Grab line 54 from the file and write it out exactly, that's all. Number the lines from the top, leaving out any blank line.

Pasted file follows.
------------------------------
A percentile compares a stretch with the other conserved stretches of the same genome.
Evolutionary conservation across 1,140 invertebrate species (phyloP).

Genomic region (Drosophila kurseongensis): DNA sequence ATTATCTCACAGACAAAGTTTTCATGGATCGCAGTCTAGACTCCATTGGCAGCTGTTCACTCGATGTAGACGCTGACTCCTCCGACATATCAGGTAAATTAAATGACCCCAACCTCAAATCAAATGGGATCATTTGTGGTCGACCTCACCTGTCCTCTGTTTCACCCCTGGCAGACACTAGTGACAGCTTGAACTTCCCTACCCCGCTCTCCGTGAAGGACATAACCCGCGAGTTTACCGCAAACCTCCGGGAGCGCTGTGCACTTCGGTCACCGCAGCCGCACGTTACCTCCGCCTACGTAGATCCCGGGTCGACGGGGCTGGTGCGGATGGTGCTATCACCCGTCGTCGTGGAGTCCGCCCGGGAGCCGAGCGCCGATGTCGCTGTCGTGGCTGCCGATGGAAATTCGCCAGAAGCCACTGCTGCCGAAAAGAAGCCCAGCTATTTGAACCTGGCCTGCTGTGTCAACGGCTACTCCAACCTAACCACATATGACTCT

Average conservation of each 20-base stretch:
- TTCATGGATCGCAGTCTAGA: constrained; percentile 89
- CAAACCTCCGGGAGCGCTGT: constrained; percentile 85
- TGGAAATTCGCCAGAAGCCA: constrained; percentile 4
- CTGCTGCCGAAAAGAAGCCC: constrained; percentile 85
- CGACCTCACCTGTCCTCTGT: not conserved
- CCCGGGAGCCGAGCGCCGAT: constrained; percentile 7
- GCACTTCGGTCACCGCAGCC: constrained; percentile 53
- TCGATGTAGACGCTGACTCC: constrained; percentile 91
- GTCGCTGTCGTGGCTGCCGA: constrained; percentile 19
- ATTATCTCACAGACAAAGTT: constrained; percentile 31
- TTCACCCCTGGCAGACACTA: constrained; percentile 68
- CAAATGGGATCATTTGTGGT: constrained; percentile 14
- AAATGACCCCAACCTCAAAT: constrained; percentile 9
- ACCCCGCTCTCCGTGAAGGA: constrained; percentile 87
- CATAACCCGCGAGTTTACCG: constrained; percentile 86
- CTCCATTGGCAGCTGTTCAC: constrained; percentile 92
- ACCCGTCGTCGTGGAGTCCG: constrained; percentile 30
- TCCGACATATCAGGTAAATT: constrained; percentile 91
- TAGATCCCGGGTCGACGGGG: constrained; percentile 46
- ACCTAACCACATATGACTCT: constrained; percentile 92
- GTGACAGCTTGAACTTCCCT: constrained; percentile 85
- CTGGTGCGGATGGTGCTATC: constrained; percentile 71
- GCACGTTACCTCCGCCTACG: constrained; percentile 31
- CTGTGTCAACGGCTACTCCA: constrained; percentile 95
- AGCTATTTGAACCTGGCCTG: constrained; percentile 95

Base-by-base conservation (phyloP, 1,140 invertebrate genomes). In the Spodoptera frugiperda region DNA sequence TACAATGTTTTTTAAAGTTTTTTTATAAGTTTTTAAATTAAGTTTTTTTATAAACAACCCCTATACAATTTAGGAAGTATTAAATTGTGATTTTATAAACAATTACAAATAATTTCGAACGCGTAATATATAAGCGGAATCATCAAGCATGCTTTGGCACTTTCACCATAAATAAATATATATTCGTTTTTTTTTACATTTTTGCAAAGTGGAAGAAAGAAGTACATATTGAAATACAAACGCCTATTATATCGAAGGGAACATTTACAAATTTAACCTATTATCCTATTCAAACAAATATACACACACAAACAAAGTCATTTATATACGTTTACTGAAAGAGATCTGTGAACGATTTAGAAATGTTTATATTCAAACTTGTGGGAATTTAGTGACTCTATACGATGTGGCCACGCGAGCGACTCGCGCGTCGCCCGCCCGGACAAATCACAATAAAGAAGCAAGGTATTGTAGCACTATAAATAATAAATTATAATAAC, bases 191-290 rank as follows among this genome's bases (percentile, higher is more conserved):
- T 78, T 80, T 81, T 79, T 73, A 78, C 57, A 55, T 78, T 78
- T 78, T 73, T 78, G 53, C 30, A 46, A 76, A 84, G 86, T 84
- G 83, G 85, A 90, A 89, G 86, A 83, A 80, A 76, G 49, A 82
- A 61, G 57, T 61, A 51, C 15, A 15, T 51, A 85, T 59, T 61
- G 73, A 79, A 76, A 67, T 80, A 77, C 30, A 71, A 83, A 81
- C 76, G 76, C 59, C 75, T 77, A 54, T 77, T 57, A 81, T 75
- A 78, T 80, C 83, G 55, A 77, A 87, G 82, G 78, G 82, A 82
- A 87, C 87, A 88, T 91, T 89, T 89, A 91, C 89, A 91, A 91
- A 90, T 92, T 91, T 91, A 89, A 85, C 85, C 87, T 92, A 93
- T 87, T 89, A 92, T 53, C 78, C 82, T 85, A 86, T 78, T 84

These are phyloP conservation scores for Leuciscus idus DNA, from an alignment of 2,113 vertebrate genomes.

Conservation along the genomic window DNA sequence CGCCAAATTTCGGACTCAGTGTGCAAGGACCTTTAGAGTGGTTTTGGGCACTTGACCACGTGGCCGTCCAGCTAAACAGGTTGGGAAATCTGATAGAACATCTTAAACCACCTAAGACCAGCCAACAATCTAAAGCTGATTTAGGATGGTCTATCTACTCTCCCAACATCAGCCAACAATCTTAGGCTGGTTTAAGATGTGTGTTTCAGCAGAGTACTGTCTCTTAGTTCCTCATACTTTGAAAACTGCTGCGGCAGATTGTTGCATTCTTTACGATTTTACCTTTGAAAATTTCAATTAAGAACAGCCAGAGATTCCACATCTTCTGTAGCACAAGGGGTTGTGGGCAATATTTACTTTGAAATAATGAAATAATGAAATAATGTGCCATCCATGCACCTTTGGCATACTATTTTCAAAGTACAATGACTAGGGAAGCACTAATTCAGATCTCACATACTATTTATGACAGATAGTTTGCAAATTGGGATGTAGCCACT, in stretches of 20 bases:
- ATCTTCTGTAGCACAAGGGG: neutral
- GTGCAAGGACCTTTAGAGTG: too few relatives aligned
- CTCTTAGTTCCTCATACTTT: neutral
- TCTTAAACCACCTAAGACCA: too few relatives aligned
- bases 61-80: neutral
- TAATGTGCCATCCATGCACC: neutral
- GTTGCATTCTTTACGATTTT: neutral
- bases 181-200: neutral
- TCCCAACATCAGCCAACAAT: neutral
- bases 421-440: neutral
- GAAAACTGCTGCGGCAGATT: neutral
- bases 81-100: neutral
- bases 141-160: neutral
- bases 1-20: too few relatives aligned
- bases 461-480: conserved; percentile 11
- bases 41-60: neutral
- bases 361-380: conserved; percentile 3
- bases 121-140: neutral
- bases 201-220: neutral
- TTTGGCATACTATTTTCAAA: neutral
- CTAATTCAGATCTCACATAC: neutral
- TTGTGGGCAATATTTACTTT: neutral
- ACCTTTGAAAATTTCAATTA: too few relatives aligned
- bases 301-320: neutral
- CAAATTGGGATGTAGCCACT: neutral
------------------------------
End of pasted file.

- bases 81-100: neutral